NAPE/AFSCME member Levi Mahnke, a Social Services Worker for the Department of Health and Human Services (DHHS) in Fremont, recently prevailed in a grievance.
Levi was disciplined with a three-day suspension without pay after DHHS alleged that he had violated the Time and Attendance Policy. DHHS accused Levi of violating this policy on several different occasions. This was not true. Of the multiple alleged infractions, in all but one instance Levi had been approved for leave.
“Considering the reality of the situation, the three-day suspension felt severe,” Levi said.
In the one instance that Levi was eight minutes late to work, it was because there was an accident on his route to work and he was forced to detour. He gave his supervisor notice of this as soon as he realized he would be late.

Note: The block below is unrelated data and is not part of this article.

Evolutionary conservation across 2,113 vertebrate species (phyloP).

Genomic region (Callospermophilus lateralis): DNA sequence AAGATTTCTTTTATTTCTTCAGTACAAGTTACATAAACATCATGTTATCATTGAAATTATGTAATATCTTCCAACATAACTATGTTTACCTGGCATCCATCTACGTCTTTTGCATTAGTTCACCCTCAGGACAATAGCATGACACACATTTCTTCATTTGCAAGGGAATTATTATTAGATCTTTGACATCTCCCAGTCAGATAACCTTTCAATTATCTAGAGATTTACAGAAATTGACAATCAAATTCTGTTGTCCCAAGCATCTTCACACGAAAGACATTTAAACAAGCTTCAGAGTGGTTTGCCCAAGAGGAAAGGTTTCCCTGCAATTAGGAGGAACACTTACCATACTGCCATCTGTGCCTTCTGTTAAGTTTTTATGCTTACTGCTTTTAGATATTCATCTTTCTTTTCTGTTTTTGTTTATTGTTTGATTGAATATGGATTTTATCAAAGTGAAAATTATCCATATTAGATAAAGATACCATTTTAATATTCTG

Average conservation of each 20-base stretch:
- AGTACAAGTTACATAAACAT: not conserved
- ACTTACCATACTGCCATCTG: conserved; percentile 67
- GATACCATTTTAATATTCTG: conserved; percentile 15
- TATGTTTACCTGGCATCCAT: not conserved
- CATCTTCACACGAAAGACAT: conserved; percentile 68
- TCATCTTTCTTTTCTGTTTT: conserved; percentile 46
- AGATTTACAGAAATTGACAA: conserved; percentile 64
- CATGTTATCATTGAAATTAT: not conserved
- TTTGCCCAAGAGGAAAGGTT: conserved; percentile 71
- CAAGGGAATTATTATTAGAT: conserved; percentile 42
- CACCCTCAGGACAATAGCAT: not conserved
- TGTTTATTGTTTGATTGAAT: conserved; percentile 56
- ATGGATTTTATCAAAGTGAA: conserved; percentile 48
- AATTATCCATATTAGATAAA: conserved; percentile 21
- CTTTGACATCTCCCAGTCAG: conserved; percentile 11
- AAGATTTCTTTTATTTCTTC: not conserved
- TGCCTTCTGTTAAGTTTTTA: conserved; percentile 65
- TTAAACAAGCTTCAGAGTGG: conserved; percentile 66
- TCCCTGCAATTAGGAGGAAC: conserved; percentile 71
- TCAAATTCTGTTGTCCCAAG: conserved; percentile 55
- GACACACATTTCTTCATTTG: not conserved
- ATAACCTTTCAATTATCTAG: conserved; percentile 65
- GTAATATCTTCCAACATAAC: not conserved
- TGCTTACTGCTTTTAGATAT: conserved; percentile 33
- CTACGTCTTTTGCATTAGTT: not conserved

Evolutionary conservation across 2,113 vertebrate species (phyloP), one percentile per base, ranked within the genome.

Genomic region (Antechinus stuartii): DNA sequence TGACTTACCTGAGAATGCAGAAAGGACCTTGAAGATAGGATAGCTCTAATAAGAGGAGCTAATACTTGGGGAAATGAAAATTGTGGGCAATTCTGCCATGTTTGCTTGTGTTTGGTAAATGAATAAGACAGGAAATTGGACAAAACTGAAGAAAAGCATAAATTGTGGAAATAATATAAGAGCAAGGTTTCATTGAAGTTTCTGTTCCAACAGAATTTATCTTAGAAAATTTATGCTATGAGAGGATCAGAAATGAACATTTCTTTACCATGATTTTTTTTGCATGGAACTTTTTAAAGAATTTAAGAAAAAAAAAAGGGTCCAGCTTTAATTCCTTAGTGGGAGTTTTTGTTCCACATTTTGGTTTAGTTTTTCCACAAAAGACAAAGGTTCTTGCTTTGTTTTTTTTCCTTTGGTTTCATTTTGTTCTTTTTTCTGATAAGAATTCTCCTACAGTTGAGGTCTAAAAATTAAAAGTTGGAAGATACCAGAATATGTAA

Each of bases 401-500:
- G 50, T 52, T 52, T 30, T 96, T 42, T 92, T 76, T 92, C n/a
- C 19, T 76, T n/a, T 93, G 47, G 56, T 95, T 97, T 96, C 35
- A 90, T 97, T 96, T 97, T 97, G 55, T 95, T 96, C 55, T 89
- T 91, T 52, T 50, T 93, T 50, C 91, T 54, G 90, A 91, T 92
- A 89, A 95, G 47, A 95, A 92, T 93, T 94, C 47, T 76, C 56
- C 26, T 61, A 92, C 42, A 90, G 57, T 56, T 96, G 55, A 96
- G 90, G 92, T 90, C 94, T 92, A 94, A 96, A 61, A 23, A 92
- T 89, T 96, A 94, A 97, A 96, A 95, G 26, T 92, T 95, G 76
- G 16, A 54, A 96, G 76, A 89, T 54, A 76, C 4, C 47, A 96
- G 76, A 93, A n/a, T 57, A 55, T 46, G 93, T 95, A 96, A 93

NAPE/AFSCME successfully argued that the three-day unpaid suspension violated our union contract because DHHS did not have just cause for all but one incident. Moreover, the discipline failed to consider the nature and severity of the lone eight-minute tardy.
“My union representative made things easy and made me feel like it was possible to do something about the disciplinary action,” he said. “Based on how previous meetings had gone and the general attitude, it was surprising when they turned around a decision in our favor.”
Levi did the right thing by contacting our union right away. Our union contract states that agencies must have just cause for discipline, and this discipline must be appropriate for the nature and severity of the alleged infraction. In Levi’s case, a three day unpaid suspension was inappropriate.
“It’s helpful to have somebody else looking out for you,” he said. “Being a NAPE member takes a lot of worry away, especially in these situations. It’s always worth trying to fight it.”
If you are facing disciplinary action at work, reach out to NAPE right away for help.